STUDY HABIT 3: Apply it to my Life. I think one of the things studying scripture should do is inform the way we experience our world. Learning the Bible should have direct implications for how we live in, view, and interact with our society. Otherwise, it is nothing more than an academic exercise, resulting in good information but no transformation.
- Verse 35-39: The invitation to come and see; stoking curiosity to provoke interest. Jesus could have said, “Im going to Eli’s house, we are gonna eat some matzo and drink some manischevitz, and talk about righteousness and religious stuff. Probably later after that we’ll get some rest, and start fresh the next day. Sound good?” It would have sounded boring, and probably never would have provoked the kind of righteous curiosity that leads followers into the loving embrace of discipleship. Andrew and the other guy would have stuck with John the Baptizer. But, Jesus didn’t give a list of dry facts about the circumstances of his evening. Oh no. What he did was encourage their curiosity, which had been fanned by the Holy Spirit and sparked by the words of their former rabbi, John the Baptizer. God;s word says, taste and see that I am good. It invites interactive participation.
- Verse 43: The invitation to come and follow; experience Jesus to know him. The only way to experience Jesus is to follow him. No one who merely questions him truly experiences him in the fullest way. You cannot investigate the truth claims of Jesus, then just leave him at that. Jesus cannot be truly known, in the sense that he saves you and you have intimate fellowship with him, outside of a follower to master relationship. Philip is told, commanded even, to follow Jesus. He had a choice to go back to chilling out or do something constructive with his time. In short order, Philip gets convinced that the Rabbi who just called him is in fact the Messiah all of Israel had been looking for. This discovery was so exciting to him, he just had to share it with his closest kinsman.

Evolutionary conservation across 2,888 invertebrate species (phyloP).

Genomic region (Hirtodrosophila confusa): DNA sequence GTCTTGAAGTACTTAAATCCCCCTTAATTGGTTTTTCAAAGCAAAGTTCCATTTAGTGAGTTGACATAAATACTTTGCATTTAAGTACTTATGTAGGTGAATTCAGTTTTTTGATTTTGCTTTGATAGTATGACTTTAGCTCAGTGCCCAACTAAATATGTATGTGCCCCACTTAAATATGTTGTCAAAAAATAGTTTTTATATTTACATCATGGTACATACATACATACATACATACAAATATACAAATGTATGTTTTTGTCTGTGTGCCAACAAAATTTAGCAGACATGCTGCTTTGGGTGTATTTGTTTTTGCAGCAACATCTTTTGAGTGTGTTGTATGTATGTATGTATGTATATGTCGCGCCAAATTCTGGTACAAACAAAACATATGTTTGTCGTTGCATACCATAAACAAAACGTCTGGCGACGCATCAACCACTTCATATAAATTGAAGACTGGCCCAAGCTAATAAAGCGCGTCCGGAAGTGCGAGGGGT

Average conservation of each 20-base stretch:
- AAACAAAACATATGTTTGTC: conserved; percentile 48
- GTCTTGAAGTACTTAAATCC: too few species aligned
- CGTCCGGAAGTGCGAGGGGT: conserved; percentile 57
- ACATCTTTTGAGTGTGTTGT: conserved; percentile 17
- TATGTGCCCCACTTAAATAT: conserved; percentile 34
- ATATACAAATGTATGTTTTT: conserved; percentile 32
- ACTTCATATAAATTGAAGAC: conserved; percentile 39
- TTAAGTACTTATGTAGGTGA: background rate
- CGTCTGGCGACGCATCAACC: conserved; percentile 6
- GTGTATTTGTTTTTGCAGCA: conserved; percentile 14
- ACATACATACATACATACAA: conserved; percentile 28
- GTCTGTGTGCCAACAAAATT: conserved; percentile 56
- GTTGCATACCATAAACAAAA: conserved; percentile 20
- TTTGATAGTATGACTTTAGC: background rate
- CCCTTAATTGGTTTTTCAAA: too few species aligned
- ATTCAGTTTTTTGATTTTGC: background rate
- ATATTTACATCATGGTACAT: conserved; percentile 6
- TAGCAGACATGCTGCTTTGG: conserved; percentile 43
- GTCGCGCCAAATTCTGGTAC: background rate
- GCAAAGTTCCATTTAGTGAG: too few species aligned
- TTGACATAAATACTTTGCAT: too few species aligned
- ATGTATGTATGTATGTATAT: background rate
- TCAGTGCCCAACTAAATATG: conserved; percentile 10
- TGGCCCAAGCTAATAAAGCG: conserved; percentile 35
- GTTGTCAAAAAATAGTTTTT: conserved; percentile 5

- The urgency to recruit; an urgency of Joy. The relief and happiness that Philip had was welling up inside of him. He needed an outlet. Have you ever experienced this? It’s like the joy is so intense, that you need a conduit, but also sharing the joy adds to it somehow and completes it. Sharing your joy rounds it out, makes it fuller and more profound.